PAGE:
Accustomed to marrying volunteer hours with other positions, McDonald was in for a change of pace when she joined NASA and was told those in high-risk positions were prohibited from working any other job for the 8 hours proceeding their shift. NASA had found that back-to-back shifts were leaving people exhausted, leading to errors, and not speaking up. So the organization implemented a safety culture change to ensure high-risk employees are awake and oriented, and ready to act.

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When we’re tired, we’re cranky, McDonald related. Our work suffers, our relationships at home suffer. You’re zoned out at home, you’re not in the moment, and your family can tell. And as for your performance? Does sleep deprivation impact our judgment in patient care? Of course it does.

How can you accommodate multifaceted schedules and ensure volunteers get enough downtime?

McDonald encouraged attendees to let their volunteer EMS staff to sign up for their own duty shifts. “When we allow people to self-schedule, retention improves. People are able to have control and balance work and home life.”

And more, we need to get away from a system that requires volunteers to run so many calls to stay a member. “You can’t predict when emergencies will happen,” she said. Instead, implement a time requirement – and not one that has to be served all in large blocks of time. A volunteer shouldn’t have to choose between little Johnny’s soccer game and EMS, she said.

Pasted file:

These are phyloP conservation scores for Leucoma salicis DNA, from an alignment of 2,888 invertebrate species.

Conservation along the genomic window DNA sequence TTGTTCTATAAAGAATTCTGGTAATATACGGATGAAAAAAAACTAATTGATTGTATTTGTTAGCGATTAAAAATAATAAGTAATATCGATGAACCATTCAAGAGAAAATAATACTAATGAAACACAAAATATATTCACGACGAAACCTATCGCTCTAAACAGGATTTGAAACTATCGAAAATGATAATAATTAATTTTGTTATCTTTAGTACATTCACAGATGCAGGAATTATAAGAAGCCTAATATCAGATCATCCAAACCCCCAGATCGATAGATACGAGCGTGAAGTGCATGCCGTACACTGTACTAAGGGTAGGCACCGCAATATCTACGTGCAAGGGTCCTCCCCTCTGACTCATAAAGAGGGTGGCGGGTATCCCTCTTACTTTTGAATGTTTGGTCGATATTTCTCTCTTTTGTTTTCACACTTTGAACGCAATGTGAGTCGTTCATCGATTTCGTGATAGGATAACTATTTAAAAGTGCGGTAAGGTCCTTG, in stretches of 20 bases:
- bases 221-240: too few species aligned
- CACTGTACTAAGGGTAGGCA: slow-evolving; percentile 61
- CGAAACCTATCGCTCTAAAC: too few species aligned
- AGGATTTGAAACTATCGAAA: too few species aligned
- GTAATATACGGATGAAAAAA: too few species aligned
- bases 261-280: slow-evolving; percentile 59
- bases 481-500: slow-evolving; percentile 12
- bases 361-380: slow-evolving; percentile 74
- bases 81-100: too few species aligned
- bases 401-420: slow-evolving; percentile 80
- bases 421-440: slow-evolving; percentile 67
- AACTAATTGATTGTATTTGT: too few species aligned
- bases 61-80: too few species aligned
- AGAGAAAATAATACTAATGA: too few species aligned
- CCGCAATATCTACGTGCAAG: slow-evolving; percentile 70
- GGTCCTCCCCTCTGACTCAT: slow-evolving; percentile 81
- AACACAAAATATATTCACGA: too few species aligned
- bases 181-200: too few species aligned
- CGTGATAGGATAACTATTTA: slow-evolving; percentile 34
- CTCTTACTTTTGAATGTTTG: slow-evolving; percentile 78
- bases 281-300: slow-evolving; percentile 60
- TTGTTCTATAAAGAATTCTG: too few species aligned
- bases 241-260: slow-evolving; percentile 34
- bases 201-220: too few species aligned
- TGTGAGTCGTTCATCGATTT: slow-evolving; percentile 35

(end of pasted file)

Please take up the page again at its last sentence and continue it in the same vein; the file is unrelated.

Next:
Get creative with training time, while you’re at it. Try Friday nights. McDonald has found volunteers love Friday nights, as they don’t conflict with children’s activities, and they can sleep in on Saturday mornings if they work a 9-5. Try virtual training options. Offer the classroom lecture, as everyone has a different learning style, but give people the option to watch the video portion at home and only come in for the hands-on instruction. Scheduling flexibility can add considerably to work-life balance without costing the organization.

3. Open the lines of communication

Throughout her many roles, McDonald is often privy to complaints and conflicts at the agencies she’s worked or consulted with. She shared a couple of those with attendees.

In the first, a female firefighter called her because her chief put her on desk duty after learning she was pregnant. “It’s discrimination,” she told McDonald. After speaking with the chief, McDonald learned instead, it was a communication failure. She educated the chief on what the firefighter’s physician had said about her ability to keep working. And she educated the firefighter about the chief’s intentions – to keep her safe, to protect her and the child she carried.

At another station, McDonald observed a paramedic chief call a young provider to task, to demonstrate a new piece of equipment to the personnel. When he turned aside, and consulted his phone, the chief turned to McDonald – “Do you see that disrespect,” he demanded. McDonald educated the chief: he’s not texting, he’s Googling how to use the equipment. You didn’t give him advance notice that he would be called to perform this task.